2GB Ray Hadley
RAY HADLEY: I understand you have an announcement to make about the funding for a programme affecting Indigenous communities across the country.
MINISTER MORRISON: Yes that’s right today we will be announcing that there will be 25 additional places around the country where we roll out a programme called HIPPY. Now what that is it’s a programme where in home we support parents with their parenting and becoming their child’s first teacher before they go to school. The programme, which is run by the Brotherhood of St Laurence, gets great outcomes in preparing particularly indigenous kids for when they go into school and to ensure that when they do get into school they do a lot better than they otherwise would. Previously there were around 75 locations, now there will be 100 locations around the country and in particular in NSW – Goonellabah, Kempsey, Nambucca, Taree and Wyong. Up in Queensland – Cairns, Cooktown, Deception Bay, Doomadgee – all additional places and there are many other places like Port Augusta in South Australia and others around the country. It is a really great programme. The Brotherhood of St Laurence does a really great job and this will help young indigenous kids have a better start to life.
HADLEY: And of course it is about I guess what training parents as well as the children?
MINISTER MORRISON: Well it is really about supporting the parents to help their children in educating them before they go to school and really building their skills as parents and particularly from an educational perspective. So when their kids go to school they are going to have as good a chance as other kids and that is really what you want because as we know all kids are like sponges when they are young. If you can really increase the opportunity for them to boost their learning potential early then the only thing that is going to limit them in life is themselves and we want to remove some of those barriers early.
HADLEY: Well I know you are no longer the Immigration Minister but I know the Prime Minister has given you pretty much a free hand to talk about a whole range of issues on this programme every Monday. Now, stopping the boats and we don’t seem to be getting any answers about whether someone be it a spy agency or someone else had some sort of ATM on a boat to pay the crew members of an Indonesian vessel to take people back. They are now saying it wasn’t $30,000 or $40,000 they are saying it may have been $5,000. They are saying the spy agency ASIS may have been involved. You will have to forgive me here, ASIO I know about, ASIS does what?
MINISTER MORRISON: ASIO works domestically, ASIS works internationally. But on all of these things I mean Ray as you’d expect me to I’ll say exactly the same thing as I used to say when I was Immigration Minister when it comes to these operations. What Australians know is this government stopped the boats. That’s what happened, we said we would, we said how we’d do it, we have done what we said we would do and we have got the outcome the Australian people asked for. What I noticed on the weekend is you’ve got the Labor Party thinking that Australia’s border protection policy should be run by the Indonesian Government. Now that is how they made the mistake when they were last in government. Now we respect Indonesia but we will protect our borders the way that we believe we should.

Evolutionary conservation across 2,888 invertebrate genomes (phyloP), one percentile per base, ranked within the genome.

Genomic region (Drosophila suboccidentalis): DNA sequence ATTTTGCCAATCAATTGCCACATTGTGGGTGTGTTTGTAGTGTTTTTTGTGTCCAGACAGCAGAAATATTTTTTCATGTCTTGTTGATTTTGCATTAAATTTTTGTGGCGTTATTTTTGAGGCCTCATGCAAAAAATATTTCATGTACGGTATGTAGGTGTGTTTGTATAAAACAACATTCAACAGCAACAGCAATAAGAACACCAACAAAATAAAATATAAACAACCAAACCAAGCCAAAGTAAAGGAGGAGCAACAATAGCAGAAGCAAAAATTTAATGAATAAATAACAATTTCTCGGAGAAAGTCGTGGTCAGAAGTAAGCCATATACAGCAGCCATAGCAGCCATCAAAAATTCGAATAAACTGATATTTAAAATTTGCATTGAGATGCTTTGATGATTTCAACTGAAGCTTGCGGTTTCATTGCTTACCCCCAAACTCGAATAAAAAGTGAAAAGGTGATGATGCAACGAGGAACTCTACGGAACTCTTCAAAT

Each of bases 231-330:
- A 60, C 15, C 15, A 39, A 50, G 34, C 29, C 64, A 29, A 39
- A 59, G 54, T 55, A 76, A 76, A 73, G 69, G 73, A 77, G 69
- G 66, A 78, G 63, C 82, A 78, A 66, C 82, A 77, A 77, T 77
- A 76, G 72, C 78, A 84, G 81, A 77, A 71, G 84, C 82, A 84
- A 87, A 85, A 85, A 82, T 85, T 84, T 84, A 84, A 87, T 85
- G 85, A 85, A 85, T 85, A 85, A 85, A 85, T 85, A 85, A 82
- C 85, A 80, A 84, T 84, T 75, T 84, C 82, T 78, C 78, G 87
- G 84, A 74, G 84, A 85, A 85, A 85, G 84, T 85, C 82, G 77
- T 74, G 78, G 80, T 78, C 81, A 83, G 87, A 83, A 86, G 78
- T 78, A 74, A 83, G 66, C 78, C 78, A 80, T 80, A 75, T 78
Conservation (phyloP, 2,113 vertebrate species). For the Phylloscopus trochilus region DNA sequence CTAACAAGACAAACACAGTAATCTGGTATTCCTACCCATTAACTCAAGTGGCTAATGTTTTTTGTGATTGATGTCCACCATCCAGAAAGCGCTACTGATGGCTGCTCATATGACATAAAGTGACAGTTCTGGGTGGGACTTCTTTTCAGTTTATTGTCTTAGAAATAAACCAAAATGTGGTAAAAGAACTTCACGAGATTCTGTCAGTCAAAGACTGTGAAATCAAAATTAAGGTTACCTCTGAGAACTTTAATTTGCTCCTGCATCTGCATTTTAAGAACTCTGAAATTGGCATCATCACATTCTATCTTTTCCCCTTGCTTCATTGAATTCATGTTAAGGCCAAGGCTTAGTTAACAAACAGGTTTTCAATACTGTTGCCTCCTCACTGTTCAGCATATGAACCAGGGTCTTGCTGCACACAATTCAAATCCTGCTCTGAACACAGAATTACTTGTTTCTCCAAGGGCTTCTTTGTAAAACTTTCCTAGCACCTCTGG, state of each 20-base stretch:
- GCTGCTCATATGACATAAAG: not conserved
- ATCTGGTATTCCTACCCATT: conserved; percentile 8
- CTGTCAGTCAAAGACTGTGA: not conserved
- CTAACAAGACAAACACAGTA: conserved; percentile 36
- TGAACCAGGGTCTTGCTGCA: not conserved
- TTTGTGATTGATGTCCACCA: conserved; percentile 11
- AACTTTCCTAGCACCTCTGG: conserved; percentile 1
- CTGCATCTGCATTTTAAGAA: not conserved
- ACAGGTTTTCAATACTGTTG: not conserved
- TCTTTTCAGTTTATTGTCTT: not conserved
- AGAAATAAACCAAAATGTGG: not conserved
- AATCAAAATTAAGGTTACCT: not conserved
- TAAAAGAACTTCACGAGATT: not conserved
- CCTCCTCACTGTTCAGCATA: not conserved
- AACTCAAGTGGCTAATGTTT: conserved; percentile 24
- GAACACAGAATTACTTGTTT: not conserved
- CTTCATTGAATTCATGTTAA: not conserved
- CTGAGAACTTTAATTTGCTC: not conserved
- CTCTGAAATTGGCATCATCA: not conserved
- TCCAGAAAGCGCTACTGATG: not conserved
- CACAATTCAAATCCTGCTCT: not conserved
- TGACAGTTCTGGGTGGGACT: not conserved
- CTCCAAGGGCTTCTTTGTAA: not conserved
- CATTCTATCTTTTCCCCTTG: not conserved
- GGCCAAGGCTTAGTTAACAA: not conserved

HADLEY: Would you – if it were to be true given that the international spy agency is apparently, with no proof, doing this wouldn’t it be a pull factor as opposed to a push factor? You know all of a sudden someone says “there is a bit of money to be earned here, we won’t take them to Australia we will pretend we will but we will get some money off a spy agency who is acting on behalf of the Australia government.”
MINISTER MORRISON: Well Ray it would be foolish of me to speculate on speculation and to feed the speculation that is out there. Some people have made some unfounded allegations to the best of my knowledge and it’s not the first time that has happened in this space and what I do notice is that our critics on border protection are always quick to jump in here because they just can’t stomach one simple thought and that is that they said that we could never stop the boats and guess what we did. It just sticks in their craw that we were able to achieve what they said couldn’t be achieved. They said turning boats back would be illegal, well that wasn’t true. They said a whole range of things which the High Court has since upheld. They said that legislation could never pass the Senate and it did. We stopped the boats and we will continue to stop the boats and one thing is for sure any vessel leaving Indonesia won’t be coming to Australia. If it has come from Indonesia – well if people don’t want the boats to be turned back don’t let them leave Indonesia.
HADLEY: I mentioned earlier – you may not have caught up with it, there has been a statement made by the Red Cross CEO the former Federal Labor Minister Robert Tickner about some sort of poll that he has done, or survey, of 1,000 people. Now I also shared with my listeners what the principles of the Red Cross are, be it the Australian Red Cross or the International Red Cross. It appears that the former Labor Minister has crossed quite a number of boundaries in releasing these details about dealing I guess with your Government on refugees and asylum seekers.